Johnston residents received a crash course Thursday night in understanding coyotes and how to discourage them from coming into neighborhoods.
"They really aren't the big bad wolf as some think," Jeff Swearngin of the Iowa Department of Natural Resources told about 50 residents during a community meeting at Summit Middle School.
The city of Johnston hosted the community meeting as a way to educate residents on coyotes and ways to avoid them. And a coyote on the leash attended the meeting, hiding behind the wildlife specialist that brought the animal to illustrate how skittish they are.
The meeting was a response to an increase in the number of coyote sightings near Summit Middle School.
"It's an important issue for us," Johnston Police Chief Bill Vaughn said. "For some of us it's a safety issue for children and pets, for some it's a conservation issue."
Vaughn said officers will respond to any sighting called into the police department. If the animal is menacing, officers are to take appropriate actions.
"We want to be very safe, and very deliberate," Vaughn said of not shooting the animals to control their numbers.
Swearngin and Ron DeAarmond, CEO of the Pella Wildlife Company, were on hand to help residents better understand coyotes.
"They have been here in the community all along," Swearngin said. "The community moved out, and the animals have reduced space. They have adapted to live around you."
Both Swearngin and DeAarmond emphasized that coyotes are not a threat to humans.
"They are scared off very easily, they don't like to be around people," Swearngin said. "They are really not an animal to be that scared of."
DeAarmond told residents that coyotes generally eat mice, squirrels and other rodents.
"The reason we live in Iowa is we have a great opportunity to enjoy wildlife around us," he said, pointing out that Saylorville and Red Rock lakes are close in proximity.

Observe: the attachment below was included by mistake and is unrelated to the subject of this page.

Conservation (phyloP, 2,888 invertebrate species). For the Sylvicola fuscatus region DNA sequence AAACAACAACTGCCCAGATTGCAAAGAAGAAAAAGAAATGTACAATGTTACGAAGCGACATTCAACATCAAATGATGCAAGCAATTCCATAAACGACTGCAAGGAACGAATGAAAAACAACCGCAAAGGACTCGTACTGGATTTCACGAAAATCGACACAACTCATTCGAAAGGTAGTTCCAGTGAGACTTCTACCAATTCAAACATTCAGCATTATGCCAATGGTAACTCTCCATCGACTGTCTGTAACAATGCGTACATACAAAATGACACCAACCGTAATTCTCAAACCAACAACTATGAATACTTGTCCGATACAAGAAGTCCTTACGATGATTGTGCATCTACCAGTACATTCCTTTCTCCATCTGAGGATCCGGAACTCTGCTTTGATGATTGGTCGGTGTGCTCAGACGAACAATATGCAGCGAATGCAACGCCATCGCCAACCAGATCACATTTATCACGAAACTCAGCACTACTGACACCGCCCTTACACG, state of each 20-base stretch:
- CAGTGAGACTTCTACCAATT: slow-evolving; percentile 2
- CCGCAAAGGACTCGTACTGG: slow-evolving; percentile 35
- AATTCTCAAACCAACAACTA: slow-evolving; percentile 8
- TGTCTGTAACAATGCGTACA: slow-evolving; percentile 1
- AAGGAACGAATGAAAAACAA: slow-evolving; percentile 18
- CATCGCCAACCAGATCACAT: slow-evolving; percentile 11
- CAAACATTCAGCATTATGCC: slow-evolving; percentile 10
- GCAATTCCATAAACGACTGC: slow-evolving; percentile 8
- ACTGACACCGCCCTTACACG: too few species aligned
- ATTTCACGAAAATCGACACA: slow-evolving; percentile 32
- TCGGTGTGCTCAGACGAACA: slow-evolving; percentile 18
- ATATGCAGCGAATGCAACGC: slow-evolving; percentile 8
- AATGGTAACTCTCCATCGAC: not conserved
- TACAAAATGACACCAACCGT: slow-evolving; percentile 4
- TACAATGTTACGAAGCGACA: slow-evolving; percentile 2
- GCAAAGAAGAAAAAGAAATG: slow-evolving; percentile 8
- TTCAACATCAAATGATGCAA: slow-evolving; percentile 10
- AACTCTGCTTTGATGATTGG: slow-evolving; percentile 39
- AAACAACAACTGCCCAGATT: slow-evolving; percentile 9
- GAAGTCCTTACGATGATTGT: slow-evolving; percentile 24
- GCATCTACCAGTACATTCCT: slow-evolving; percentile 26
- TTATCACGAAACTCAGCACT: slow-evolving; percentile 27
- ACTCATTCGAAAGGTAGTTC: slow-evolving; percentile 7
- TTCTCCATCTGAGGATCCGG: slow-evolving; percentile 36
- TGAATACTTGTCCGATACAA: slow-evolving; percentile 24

DeAarmond said to discourage coyotes from entering yards, residents should not leave any cat or dog food outside and leave a porch light on.
The best option for keeping coyotes away from homes is hazing.
"Hazing is very simple," he said, of a technique to discourage coyotes. "All coyotes want to do is sleep, eat and make little ones. If you see coyotes, throwing something is an option, yell, whistle, make noise."
The fact that coyotes are afraid of noise and people is one reason they shouldn't be a threat near the city's schools.
Tim Kline, Johnston School District building and grounds director, said the first day the district found out about sightings near Summit and Horizon Elementary that students were kept in during recess.
"We wanted to be educated on the issue," he said. "As we got educated, we decided it would be safe because the coyotes are afraid of the students. We informed staff that if they see a coyote to make noise."
Kline said he hadn't heard of any staff seeing a coyote near the school during the day.
Swearngin said using traps could be an option, but there use is discouraged.
"The problem is they are non-specific," he said. "They will catch a coyote, but they will also catch a dog or cat running lose."
Swearngin said he would expect the coyotes in the area to be gone shortly as they disperse when leaving their families.
Allen Hentscher of Johnston said he hasn't seen a coyote firsthand, but his wife has.
"My five-year-old said she saw a werewolf," he said.
Hentscher said he wasn't overly concerned about the coyotes in the area, since he grew up being advised about them and seeing them.
"What I'm hearing is that coyotes can be managed with noise and leaving lights on," Paula Dierenfeld, Johnston mayor said. "They will learn they aren't welcome. If we use the technique (hazing) they will catch on and won't want to be there."
Dierenfeld and Vaughn urged residents to contact the city if they have concerns.
Vaughn encouraged residents to sign up for the police department's e-alert notifications for updates on the issue.
The department provided several resources for additional information on urban coyote populations: